Syria frees 16 villages in Hama, ‘kills 2,200 terrorists’
Heavy clashes are underway between the Syrian army and Takfiri militants near the western city of Hama where about 2,200 terrorists have been killed in less than a week, the official SANA news agency says.
Those killed in six days of counter-terrorism operations in the northern countryside of Hama were members of the Jabhat Fateh al-Sham terror group, formerly known as al-Nusra Front, the news agency reported Thursday.
During the offensive, army units, backed by the air force, carried out strikes on the positions of Jabhat Fateh al-Sham terrorists and their affiliates in the area.
There were a number of senior militant commanders among those killed.
It was also reported that the Syrian soldiers had retaken the Arza town as well as Bazam, al-Samsam and al-Shaihat Hills in the city’s suburbs.
On Friday, the so-called Syrian Observatory for Human Rights said Syrian armed forces have retaken 16 villages briefly lost to militants last week.
The operations are being backed up by Russian airpower.
Due to their brutality, the Takfiris were excluded from an all-Syria ceasefire agreement, which has been in place since last December.
Amid the chaos around Hama, other militants have in recent days attacked government positions around the city, prompting clashes with army forces there in defiance of the truce.
Hama fighting ‘mere game of influence’
Russian Foreign Minister Sergei Lavrov said the attacks by “radical armed groups” near Hama have been provoked by a “number of external players” who are involved in “a game of influence” in Syria.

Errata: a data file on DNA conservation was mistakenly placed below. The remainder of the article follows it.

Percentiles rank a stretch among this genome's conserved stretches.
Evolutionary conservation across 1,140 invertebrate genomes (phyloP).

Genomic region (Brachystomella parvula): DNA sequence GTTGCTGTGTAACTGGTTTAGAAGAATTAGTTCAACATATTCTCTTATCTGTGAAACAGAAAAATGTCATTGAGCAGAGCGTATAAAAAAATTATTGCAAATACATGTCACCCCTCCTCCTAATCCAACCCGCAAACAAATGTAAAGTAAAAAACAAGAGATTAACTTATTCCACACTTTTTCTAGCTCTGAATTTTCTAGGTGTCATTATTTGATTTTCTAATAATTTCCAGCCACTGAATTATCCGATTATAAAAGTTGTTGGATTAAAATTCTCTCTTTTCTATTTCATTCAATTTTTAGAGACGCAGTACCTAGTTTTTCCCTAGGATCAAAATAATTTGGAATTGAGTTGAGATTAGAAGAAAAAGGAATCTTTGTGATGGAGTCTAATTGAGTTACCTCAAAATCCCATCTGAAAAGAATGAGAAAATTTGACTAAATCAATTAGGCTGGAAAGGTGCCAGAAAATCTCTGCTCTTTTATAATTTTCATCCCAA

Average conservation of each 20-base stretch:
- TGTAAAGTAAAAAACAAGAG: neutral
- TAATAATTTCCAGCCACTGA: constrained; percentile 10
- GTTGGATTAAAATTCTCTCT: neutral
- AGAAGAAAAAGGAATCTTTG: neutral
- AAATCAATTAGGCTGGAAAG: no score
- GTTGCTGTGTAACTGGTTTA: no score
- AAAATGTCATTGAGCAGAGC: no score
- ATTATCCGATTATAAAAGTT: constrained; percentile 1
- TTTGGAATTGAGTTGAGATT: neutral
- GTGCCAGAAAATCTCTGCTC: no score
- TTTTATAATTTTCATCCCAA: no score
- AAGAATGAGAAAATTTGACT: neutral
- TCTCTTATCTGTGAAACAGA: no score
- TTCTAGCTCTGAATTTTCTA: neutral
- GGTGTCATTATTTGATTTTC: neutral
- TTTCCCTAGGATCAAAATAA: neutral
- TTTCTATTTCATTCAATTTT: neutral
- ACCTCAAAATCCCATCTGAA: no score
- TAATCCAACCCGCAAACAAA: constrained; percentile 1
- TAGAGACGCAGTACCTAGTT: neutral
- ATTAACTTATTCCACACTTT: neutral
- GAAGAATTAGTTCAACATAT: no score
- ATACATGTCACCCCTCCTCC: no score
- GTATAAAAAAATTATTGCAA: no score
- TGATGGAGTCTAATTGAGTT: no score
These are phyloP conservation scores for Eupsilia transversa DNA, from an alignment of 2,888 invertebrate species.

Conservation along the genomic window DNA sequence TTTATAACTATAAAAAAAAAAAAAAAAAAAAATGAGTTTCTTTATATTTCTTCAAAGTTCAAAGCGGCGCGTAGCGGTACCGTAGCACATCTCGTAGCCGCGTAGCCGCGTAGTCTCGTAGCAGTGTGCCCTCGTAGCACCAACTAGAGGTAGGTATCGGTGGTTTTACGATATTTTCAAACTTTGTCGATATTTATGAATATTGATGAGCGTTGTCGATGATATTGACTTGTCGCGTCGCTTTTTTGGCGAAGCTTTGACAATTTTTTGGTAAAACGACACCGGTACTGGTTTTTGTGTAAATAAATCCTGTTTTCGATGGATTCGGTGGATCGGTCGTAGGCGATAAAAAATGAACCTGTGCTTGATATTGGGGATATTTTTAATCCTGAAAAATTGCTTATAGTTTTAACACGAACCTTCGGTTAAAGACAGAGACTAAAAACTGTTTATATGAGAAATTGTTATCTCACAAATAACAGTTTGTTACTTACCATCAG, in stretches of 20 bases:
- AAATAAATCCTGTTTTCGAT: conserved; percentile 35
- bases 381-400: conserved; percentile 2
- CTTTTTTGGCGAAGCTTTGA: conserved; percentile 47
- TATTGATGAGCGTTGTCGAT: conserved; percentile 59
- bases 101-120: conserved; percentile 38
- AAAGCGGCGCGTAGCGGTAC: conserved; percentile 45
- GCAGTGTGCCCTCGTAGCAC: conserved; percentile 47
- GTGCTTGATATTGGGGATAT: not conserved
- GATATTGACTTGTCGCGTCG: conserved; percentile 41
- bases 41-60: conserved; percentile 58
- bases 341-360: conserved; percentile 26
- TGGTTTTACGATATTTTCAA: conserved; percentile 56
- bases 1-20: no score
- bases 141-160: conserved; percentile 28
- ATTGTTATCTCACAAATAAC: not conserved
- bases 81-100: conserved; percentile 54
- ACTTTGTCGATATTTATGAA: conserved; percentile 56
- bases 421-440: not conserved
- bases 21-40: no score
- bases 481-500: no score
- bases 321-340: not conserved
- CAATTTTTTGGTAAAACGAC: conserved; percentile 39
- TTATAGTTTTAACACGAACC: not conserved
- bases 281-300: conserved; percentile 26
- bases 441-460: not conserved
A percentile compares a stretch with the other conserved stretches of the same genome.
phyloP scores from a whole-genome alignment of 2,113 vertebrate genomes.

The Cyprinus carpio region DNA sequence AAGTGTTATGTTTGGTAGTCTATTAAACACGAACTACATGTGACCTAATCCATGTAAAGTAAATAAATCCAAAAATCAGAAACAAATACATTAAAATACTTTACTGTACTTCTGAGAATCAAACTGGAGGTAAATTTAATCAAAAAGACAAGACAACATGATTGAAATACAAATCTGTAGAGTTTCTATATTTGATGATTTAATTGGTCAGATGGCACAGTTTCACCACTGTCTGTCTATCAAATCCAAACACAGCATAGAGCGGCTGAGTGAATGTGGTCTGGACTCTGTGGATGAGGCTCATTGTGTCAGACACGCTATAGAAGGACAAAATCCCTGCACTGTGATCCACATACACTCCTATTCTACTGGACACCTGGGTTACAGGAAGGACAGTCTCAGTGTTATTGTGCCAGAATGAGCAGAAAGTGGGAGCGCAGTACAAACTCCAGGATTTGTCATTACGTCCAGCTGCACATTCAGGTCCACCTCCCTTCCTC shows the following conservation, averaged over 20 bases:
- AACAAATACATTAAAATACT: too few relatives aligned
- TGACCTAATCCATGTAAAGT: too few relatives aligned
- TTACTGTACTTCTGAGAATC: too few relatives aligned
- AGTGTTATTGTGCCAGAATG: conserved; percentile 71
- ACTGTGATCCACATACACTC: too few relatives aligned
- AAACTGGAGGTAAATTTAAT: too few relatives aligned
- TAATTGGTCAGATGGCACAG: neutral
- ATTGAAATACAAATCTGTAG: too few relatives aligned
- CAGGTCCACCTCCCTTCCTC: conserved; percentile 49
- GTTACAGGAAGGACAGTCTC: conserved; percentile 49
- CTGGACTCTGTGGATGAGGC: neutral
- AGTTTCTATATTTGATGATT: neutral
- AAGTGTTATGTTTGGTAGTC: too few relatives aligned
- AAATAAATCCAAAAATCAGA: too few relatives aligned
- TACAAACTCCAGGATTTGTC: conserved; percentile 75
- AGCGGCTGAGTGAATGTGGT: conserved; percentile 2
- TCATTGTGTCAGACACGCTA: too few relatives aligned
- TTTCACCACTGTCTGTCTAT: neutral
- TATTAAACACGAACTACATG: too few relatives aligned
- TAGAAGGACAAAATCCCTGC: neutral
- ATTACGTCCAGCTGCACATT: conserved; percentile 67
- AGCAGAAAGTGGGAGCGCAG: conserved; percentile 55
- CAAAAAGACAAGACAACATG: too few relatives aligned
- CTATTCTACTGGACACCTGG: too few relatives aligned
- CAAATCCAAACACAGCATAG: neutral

“They launched a huge offensive now in the northern part of the Hama province and they basically coordinate with Jabhat al-Nusra under its new name,” Lavrov said in an interview with the US bi-monthly magazine The National Interest published on the Russian Foreign Ministry website on Thursday.
“It’s the fight for influence on the battleground, and this is unfortunate. We don’t need this now. What we need is to strengthen the cessation of hostilities and to support strongly the political process in Geneva, concentrated on the new constitution,” he added.
The developments come amid ongoing UN-led peace talks between the Syrian government and opposition groups in Geneva, Switzerland, aimed at ending six years of violence in the Arab state.
The foreign-backed opposition wants the ouster of Syrian President Bashar al-Assad as part of any solution to the Syria crisis.
Damascus, however, argues that it is up to the Syrian people to decide Assad’s political future, calling for the talks to focus on fighting terrorism as a priority.
Opposition: US sending contradicting messages
On Thursday, Farah al-Atassi, a member of the opposition’s High Negotiations Committee, criticized the US, a longtime supporter of anti-Damascus militants, for its U-turn on the policy of backing Assad’s removal.
“It’s unfortunate that we are hearing such contradicting messages from the U.S. administration. We would like to see a more decisive role and leadership from the United States on the Syrian file,” said the opposition member.
The US used to stiffly oppose the continued incumbency of Assad.
However, US Secretary of State Rex Tillerson said on Thursday most that Assad’s fate had to be decided by the Syrian people. In similar comments, US Ambassador to the UN Nikki Haley also said Thursday that the priority was no longer “getting Assad out.”
Speaking in Geneva, Atassi further said that the US had to put pressure on Russia, a Damascus ally, and see the Syrian opposition as a reliable partner against “terrorism.”